Should a Juror Consider All the Penalties Provided by State Law Despite His Inclination Against Death Penalty ?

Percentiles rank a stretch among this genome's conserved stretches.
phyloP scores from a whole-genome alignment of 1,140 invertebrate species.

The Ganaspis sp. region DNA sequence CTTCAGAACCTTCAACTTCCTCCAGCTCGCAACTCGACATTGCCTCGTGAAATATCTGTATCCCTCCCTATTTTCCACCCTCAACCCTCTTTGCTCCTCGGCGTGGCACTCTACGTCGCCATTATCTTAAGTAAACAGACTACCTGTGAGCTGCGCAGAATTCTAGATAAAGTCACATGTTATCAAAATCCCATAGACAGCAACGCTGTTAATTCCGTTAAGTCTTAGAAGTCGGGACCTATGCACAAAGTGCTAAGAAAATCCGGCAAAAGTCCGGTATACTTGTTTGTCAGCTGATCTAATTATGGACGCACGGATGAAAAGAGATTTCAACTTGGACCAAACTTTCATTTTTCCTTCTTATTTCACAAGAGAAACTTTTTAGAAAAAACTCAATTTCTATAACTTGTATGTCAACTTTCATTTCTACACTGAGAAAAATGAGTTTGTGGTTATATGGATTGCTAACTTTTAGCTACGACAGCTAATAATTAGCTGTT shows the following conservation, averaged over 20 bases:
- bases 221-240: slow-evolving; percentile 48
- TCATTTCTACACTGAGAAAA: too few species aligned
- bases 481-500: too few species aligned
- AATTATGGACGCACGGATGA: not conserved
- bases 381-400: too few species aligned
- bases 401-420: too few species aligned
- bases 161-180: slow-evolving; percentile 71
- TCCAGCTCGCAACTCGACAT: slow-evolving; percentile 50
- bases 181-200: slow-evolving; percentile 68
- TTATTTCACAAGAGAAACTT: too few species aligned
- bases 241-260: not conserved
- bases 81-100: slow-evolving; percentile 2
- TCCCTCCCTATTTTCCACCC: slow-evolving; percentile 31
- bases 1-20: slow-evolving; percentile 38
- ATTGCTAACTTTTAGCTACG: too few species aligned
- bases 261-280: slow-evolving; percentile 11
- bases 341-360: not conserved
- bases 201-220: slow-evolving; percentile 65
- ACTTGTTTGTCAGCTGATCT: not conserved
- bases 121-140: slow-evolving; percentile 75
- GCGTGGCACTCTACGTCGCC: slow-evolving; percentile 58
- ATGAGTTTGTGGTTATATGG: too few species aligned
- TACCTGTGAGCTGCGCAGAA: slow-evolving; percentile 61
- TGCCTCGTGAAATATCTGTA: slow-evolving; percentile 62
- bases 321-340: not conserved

In Witherspoon v. Illinois, 391 U.S. 510,(1968), the Court stated that only those prospective jurors could be excluded for cause who made it "unmistakably clear ... that they would automatically vote against the imposition of capital punishment without regard to any evidence that might be developed at the trial of the case before them" or whose "attitude toward the death penalty would prevent them from making an impartial decision as to the defendant's guilt." The Court concluded that "the most that can be demanded of a venireman in this regard is that he be willing to consider all of the penalties provided by state law and that he not be irrevocably committed, before the trial has begun, to vote against the penalty of death regardless of the facts and circumstances that might emerge in the course of the proceedings." (Id., at 522, n 21; emphasis supplied.) Seventeen years later in Wainwright v. Witt (supra, at 424, quoting Adams v. Texas, 448 US 38, 45 [1980]), the Court held that the proper standard by which a prospective juror may be challenged and excluded for cause is "whether the juror's views would 'prevent or substantially impair the performance of his duties as a juror in accordance with his instructions and his oath.' "The Court thereby clarified its decision in Witherspoon, dispensing with Witherspoon's reference to "automatic" decision making and the need to prove a juror's bias with "unmistakable clarity" (Witt, at 424). This, the Court reasoned, "is because determinations of juror [views] cannot be reduced to question-and-answer sessions which obtain results in the manner of a catechism" (id.). However, the Court did not explicitly overrule Witherspoon, noting that the standard found therein was dicta embodied in footnotes rather than in the main body of text (id., at 422).